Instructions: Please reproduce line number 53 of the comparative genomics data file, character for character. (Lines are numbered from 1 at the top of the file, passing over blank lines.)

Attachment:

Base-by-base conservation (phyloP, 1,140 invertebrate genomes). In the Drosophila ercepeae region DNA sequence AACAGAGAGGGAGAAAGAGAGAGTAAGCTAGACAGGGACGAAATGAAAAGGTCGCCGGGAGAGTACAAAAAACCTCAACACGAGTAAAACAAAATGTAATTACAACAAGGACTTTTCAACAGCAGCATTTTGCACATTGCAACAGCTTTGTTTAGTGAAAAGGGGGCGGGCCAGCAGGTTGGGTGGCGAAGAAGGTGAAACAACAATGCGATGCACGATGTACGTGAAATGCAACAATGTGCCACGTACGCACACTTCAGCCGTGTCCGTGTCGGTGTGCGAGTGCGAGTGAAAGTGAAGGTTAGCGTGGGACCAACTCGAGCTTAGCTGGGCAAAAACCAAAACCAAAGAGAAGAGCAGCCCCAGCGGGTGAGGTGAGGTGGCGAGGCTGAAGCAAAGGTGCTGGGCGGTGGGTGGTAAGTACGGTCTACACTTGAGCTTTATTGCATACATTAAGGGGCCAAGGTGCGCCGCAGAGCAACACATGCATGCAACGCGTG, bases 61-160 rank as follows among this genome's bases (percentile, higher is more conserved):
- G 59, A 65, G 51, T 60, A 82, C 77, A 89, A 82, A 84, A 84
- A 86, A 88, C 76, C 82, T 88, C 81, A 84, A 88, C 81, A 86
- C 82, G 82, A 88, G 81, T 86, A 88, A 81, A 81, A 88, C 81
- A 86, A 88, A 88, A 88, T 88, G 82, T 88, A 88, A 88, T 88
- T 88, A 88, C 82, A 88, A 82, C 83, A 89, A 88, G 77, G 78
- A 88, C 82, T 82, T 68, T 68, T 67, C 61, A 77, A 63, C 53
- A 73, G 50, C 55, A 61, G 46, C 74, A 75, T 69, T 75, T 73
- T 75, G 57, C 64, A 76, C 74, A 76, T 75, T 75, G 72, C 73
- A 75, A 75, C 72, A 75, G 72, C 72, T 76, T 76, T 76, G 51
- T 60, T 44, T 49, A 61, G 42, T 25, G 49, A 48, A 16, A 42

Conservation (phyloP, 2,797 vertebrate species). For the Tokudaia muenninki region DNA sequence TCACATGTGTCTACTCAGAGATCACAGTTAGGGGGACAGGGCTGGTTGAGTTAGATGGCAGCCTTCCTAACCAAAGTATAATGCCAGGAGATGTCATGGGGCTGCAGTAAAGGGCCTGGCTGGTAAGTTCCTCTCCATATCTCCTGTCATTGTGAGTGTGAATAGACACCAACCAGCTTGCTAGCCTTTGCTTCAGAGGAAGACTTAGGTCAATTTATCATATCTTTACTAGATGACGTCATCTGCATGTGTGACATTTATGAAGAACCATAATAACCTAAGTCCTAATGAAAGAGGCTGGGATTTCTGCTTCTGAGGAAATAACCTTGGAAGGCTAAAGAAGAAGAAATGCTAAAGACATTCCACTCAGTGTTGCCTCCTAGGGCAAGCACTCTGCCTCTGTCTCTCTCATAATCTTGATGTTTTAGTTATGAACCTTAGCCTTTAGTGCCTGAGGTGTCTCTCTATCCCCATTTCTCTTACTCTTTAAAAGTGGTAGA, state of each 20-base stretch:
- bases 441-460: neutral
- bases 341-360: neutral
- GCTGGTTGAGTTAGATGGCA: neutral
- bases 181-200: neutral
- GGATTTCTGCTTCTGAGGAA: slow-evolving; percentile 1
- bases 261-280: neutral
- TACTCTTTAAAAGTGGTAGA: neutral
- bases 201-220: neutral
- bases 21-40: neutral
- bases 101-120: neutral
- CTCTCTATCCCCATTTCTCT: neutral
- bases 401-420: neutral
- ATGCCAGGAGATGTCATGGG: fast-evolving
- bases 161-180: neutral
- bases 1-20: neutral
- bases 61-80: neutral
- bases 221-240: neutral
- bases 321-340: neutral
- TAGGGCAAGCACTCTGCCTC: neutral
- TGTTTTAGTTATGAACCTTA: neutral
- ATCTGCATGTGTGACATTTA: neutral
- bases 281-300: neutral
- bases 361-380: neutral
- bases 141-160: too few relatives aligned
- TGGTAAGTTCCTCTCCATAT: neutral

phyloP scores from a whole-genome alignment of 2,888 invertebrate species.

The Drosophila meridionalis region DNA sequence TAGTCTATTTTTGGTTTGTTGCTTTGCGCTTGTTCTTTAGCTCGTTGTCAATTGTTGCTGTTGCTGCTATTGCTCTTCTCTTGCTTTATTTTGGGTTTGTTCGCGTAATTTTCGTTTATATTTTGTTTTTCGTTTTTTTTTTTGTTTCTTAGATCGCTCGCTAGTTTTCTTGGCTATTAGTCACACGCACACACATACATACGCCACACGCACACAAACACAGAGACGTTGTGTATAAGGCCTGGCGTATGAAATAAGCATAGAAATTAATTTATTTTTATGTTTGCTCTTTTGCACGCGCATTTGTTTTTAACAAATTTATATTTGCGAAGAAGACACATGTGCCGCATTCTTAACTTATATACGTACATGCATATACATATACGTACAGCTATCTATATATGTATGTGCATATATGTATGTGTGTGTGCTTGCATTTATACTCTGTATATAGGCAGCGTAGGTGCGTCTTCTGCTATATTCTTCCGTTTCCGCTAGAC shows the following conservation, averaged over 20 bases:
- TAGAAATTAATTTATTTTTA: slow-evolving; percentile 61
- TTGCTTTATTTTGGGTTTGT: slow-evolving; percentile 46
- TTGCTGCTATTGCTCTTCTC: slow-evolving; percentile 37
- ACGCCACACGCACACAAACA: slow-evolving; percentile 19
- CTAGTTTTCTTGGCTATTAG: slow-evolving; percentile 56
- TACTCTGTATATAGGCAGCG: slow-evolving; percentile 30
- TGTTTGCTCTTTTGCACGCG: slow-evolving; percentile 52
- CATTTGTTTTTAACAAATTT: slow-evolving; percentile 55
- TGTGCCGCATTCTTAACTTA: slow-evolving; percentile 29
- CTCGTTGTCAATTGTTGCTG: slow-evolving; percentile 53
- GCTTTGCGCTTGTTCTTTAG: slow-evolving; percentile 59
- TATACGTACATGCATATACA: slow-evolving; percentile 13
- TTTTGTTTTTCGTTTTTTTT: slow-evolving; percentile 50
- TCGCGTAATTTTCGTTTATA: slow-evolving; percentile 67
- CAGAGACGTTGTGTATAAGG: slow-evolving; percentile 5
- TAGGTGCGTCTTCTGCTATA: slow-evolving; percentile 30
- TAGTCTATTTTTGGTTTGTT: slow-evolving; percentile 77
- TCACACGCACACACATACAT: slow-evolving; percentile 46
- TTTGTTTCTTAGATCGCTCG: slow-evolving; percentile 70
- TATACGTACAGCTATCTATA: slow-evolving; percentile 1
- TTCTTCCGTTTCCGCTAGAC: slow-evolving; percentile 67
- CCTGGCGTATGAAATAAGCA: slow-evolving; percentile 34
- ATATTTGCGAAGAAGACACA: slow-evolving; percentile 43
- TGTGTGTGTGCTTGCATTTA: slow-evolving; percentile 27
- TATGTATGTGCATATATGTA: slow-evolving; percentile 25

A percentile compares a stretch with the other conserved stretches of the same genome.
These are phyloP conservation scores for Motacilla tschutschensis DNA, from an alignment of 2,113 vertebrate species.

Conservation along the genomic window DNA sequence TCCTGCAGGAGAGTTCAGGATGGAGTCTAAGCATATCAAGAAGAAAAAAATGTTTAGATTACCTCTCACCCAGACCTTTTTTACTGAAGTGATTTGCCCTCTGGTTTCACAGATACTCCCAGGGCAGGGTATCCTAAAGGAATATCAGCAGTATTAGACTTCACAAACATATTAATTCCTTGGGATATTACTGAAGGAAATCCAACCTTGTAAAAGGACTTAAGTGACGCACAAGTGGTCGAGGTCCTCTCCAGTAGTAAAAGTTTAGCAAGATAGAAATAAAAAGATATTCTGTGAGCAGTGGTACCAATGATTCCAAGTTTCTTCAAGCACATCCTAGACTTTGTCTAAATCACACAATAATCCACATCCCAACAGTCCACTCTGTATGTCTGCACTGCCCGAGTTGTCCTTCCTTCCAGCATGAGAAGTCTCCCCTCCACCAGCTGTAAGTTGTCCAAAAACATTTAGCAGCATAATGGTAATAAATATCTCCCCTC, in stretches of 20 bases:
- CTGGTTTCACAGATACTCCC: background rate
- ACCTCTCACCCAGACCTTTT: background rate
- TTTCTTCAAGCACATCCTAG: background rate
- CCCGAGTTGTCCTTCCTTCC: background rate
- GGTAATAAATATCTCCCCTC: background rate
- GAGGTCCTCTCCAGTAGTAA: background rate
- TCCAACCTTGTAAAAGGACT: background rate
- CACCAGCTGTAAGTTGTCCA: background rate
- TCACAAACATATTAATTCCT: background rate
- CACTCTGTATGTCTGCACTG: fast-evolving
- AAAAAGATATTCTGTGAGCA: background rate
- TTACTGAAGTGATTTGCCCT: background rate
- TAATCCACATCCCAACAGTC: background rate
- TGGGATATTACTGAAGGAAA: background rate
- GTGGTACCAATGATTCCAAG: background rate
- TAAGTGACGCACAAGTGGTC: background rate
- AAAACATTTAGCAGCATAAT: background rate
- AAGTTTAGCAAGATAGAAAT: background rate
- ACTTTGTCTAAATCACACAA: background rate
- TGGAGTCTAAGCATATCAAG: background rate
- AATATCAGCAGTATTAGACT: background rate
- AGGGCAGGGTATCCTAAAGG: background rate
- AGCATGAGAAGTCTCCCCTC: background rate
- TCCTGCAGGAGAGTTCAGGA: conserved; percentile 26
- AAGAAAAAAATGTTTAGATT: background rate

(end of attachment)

- TCGCGTAATTTTCGTTTATA: slow-evolving; percentile 67